Say 'I do' in Ireland: Tourism Ireland targets LGBT visitors with 'dreamily romantic' weddings
Saying yes to tourism
It may be September before same-sex marriage can take place in Ireland, but tourism chiefs have lost little time inviting LGBT couples to celebrate their weddings here.
Tourism Ireland unveiled its new campaign – “Ireland says I do” – just a day after the historic marriage referendum was carried.
On Saturday, Ireland became the first country in the world to introduce same sex marriage by popular vote, with 62.1pc of people voting Yes.
A day later, Tourism Ireland's campaign began highlighting “dreamily romantic locations to tie the knot” and honeymoon on the island.
The campaign is being targeted at members of the LGBT community in nine overseas markets including Britain, the United States, Canada, the Nordic region, Australia, France, Spain, Italy and Germany.
It focuses on Facebook, Ireland.com and a new video showcasing The Outing (below), the world’s first-ever LGBT matchmaking festival, an offshoot of the Lisdoonvarna Matchmaking Festival, which takes place in October.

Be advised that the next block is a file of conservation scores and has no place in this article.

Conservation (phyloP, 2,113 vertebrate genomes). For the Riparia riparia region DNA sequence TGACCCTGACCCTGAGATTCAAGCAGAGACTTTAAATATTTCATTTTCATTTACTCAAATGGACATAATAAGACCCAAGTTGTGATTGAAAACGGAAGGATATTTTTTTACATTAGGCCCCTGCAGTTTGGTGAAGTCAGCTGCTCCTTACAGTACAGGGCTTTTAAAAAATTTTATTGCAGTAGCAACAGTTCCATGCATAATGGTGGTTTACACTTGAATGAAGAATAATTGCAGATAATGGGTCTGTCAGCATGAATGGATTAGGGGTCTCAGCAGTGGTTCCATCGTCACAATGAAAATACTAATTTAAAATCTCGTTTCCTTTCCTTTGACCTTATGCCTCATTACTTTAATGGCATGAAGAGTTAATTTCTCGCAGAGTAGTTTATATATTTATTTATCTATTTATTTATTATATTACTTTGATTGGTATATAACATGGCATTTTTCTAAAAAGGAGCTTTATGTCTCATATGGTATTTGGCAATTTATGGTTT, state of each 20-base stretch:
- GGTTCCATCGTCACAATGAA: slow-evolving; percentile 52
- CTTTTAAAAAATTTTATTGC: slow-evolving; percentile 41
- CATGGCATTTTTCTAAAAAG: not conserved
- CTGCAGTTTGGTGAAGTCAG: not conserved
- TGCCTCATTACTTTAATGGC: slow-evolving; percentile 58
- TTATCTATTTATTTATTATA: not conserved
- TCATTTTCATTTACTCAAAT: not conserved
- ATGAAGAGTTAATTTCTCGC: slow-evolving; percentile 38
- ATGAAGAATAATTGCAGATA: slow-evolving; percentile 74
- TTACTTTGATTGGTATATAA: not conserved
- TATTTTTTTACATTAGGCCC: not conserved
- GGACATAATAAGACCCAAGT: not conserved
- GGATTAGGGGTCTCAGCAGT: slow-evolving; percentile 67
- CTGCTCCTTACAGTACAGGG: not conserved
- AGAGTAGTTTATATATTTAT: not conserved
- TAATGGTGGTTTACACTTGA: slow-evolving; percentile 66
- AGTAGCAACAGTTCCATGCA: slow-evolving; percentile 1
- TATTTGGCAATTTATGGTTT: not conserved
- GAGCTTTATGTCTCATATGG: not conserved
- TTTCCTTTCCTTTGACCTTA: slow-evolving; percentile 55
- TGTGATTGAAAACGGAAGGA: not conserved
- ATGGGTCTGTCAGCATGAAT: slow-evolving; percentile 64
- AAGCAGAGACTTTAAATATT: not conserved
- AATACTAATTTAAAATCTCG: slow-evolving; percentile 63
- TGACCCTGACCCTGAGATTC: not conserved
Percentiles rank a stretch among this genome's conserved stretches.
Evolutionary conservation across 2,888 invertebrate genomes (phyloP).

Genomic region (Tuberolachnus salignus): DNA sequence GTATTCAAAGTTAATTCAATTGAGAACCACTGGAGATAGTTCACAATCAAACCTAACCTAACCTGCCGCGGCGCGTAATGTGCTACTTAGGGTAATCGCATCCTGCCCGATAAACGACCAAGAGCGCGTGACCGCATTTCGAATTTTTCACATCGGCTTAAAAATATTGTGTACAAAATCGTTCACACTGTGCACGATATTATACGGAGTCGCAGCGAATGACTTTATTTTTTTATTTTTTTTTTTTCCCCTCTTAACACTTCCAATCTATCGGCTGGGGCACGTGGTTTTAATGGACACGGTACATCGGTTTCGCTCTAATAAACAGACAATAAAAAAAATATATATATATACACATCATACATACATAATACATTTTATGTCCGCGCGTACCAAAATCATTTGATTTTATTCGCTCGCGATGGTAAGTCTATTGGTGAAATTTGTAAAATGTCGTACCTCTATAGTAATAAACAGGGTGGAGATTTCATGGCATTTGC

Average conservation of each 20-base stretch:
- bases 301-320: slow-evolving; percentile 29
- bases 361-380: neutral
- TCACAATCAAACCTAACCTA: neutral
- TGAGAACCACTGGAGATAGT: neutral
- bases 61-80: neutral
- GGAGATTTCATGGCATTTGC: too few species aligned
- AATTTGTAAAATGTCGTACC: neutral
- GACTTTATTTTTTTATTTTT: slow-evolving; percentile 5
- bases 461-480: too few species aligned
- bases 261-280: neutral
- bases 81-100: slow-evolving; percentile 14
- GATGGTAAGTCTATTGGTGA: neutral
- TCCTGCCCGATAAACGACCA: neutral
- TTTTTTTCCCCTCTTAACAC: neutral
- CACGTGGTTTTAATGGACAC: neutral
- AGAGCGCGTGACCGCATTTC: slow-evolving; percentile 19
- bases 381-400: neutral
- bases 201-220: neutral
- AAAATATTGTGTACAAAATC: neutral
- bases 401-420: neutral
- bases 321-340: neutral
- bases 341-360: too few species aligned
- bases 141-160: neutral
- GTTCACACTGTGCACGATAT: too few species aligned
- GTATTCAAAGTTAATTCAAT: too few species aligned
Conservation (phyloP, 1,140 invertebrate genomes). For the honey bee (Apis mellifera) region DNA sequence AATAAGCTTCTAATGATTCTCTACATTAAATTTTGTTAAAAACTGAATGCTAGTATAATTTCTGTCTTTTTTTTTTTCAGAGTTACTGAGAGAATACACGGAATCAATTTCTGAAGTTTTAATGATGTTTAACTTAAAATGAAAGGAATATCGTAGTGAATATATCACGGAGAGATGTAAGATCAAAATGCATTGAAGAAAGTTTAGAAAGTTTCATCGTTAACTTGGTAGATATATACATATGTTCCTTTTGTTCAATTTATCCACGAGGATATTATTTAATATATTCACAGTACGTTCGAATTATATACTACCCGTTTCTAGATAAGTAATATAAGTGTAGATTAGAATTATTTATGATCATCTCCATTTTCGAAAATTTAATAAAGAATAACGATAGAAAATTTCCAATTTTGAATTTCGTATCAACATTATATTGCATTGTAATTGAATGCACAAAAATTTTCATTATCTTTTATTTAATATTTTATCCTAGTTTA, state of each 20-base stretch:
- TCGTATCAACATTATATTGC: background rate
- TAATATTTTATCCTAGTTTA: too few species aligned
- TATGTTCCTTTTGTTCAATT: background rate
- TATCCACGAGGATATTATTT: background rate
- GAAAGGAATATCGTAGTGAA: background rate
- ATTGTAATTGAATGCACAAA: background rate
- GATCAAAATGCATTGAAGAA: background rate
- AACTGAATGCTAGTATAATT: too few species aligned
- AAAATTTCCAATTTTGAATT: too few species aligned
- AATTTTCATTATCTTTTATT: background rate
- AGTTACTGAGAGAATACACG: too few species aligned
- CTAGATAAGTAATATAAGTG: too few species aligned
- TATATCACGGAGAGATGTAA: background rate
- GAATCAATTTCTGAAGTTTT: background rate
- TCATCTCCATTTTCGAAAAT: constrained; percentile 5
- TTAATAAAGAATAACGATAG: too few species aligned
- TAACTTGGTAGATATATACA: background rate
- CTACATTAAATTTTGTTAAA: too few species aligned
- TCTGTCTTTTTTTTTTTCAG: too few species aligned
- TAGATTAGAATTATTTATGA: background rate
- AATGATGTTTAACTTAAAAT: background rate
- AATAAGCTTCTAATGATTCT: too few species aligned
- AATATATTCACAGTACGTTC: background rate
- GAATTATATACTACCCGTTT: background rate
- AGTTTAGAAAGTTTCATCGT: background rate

"The Yes vote absolutely will have a positive impact on tourism," Brian Finnegan, Editor of Gay Community News magazine, told Independent.ie Travel.
"In cities like San Francisco, Sydney or Berlin there is a sense of equality. People feel safe to be openly gay and express affection in public. The vote de-stigmatises... and that is bound to have a strong effect."
Many gay couples from Ireland have travelled to Spain, Canada and New York City to get married, he adds.
"So why shouldn't LGBT visitors come to Ireland for the same reason?"
Research unveiled at World Travel Market 2014 showed the annual spend on travel by lesbian, gay, bisexual and transgender people exceeded USD$200 billion (€181bn) for the first time in 2014.
The fact that Ireland has become the first place in the world to introduce same sex marriage by popular vote could also be a reason in itself to visit, Finnegan adds.
"This sends a message that Ireland is a leader in terms of equality, respect and human dignity. The photos from the day of celebration portray Ireland as a wonderfully colourful and exciting country.
"Why shouldn't that attract people to visit?"